I had always heard of interventions involving people with drinking problems and drug abuse but never like the one that happened to me less than two years ago. Yes, I had one of those classic, gather round the table and tear a person's problems apart deals, but it wasn't for drinking or drug abuse - it was for my current and future mental stability. Here's the backstory:
Given my gig at the time, I didn't have many days off during the holidays. Because of this scheduling, my parents and I ironed out some time together around them (either before or after). In the case of Christmas day, Thanksgiving day and New Year's Day, I spent some time at a relative's house and/or at the house of my boss at the time, Chuck. One of Chuck's daughter's, Christine, was a nice but tough-as-nails non-conformist rockabilly punk who lived nearby. Any holiday I was over at their house, she would be there and we would talk punk rock with her and her husband.
On one particular holiday, I found myself sitting around the living room table with Christine, Christine's mother and my co-worker John. The conversation started off with John, a 50-year-old bachelor, as to why he was still single. He listed off his reasons and I, a 24-year-old at the time, found myself agreeing with his reasons and stood up for him. Well, after speaking up, the center of the conversation shifted onto me, a "kid" with a very harsh and jaded view of relationships. Thus the intervention began . . .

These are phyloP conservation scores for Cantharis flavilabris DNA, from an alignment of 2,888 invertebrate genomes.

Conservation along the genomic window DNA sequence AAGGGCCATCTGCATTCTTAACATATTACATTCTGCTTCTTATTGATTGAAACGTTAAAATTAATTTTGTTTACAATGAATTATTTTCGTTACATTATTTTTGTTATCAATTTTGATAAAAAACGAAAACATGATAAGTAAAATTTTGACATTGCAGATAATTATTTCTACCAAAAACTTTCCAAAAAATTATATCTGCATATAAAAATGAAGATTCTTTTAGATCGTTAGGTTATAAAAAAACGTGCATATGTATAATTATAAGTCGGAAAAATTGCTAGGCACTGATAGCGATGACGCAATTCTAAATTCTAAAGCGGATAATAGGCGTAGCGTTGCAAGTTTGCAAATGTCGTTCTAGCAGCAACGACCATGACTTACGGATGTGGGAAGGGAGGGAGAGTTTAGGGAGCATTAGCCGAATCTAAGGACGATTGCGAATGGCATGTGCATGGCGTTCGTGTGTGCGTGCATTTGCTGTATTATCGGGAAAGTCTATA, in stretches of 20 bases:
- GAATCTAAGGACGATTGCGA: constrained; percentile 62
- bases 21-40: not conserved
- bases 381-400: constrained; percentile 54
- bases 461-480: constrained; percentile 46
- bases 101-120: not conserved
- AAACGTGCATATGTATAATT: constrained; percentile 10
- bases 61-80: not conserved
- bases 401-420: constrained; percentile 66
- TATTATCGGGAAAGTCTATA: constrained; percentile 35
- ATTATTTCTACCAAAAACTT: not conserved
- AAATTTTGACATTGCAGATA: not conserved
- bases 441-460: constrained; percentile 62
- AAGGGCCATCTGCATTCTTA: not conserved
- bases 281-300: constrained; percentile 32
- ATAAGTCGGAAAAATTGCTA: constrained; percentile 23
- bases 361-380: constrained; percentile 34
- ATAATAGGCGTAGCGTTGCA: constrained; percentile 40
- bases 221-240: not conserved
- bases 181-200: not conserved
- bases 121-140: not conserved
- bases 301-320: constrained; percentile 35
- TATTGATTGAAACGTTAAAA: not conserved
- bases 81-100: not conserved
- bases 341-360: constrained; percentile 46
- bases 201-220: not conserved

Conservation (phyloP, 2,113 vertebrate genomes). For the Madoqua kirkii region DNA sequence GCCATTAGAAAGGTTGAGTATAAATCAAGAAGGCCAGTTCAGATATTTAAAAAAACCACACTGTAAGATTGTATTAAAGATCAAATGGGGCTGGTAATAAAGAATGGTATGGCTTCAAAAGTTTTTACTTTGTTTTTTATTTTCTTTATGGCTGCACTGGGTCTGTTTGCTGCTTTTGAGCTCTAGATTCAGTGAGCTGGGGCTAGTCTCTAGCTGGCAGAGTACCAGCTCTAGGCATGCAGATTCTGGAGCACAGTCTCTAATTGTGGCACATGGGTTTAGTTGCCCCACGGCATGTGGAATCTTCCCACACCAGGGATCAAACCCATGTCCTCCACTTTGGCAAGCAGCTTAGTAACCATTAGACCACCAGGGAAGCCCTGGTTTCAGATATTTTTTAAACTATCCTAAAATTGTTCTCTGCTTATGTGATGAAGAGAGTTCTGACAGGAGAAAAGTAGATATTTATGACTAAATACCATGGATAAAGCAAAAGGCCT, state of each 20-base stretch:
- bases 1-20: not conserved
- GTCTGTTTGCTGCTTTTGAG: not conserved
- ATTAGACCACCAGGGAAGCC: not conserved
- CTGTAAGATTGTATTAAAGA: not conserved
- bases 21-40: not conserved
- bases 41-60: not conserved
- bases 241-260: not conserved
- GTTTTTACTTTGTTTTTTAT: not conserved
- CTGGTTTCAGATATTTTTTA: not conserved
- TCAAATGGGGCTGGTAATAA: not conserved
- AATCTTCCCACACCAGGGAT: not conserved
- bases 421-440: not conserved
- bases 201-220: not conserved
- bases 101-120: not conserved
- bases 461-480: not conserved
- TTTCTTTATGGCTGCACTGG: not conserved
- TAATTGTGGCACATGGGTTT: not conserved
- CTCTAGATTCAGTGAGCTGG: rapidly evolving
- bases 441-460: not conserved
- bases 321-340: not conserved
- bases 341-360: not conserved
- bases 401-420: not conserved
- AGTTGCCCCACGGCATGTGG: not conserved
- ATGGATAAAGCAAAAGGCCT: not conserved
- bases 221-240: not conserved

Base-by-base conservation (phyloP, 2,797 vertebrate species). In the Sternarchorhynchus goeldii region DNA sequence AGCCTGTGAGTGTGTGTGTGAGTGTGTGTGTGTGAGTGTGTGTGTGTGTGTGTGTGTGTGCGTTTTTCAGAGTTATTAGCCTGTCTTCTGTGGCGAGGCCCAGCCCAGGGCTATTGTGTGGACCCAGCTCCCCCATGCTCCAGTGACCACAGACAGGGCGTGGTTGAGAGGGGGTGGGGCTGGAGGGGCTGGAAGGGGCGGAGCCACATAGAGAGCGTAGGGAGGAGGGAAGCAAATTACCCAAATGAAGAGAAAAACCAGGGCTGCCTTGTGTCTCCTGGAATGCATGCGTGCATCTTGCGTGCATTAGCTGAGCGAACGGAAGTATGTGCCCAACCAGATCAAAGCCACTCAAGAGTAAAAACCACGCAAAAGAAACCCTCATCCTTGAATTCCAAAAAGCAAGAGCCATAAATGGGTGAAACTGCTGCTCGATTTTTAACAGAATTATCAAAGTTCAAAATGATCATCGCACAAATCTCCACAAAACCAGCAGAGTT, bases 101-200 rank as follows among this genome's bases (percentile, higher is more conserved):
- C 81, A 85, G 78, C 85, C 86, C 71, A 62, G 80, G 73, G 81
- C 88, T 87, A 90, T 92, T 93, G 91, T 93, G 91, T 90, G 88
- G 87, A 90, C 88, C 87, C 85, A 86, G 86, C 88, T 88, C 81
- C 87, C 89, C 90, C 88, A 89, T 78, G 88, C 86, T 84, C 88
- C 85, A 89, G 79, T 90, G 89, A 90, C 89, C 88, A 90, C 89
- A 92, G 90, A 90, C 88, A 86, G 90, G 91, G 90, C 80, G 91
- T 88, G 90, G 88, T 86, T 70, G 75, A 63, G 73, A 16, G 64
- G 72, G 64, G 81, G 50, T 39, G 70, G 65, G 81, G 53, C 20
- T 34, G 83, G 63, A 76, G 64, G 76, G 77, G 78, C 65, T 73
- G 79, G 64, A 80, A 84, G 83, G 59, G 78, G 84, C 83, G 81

By the end of it, Christine told me, "You need to embrace your weirdness." She had an excellent point but how exactly I was to do this was up to me. She saw me as a repressed person who hides his desires and personality traits in various ways. Whether it's in the clothes that I wear or the feelings I express, she felt that I should embrace the fact that I'm not like anyone else. Sure, I have aspects of other stereotypes, but she suggested that I shouldn't run away from the things that make me happy. In the weeks, months and years that followed, I realized how completely right she was. While I didn't agree with everything she suggested, her "embrace your weirdness" line really stuck.
Now I understand why it's important for me to enjoy who I am and not beat myself up because of it. I realize that I should not fear mental abuse over things that I don't have control over. There is very little that I can control so why I was I being angry at myself so much? The deal was, for the longest time, I thought that every source of tension (past and present) was my fault because I was "involved" to an extent. I didn't even think about other factors involved (mostly personal with the others involved) and once I realized that, certain blades were dulled.
I haven't seen Christine in a few years. I hope someday to thank her in person.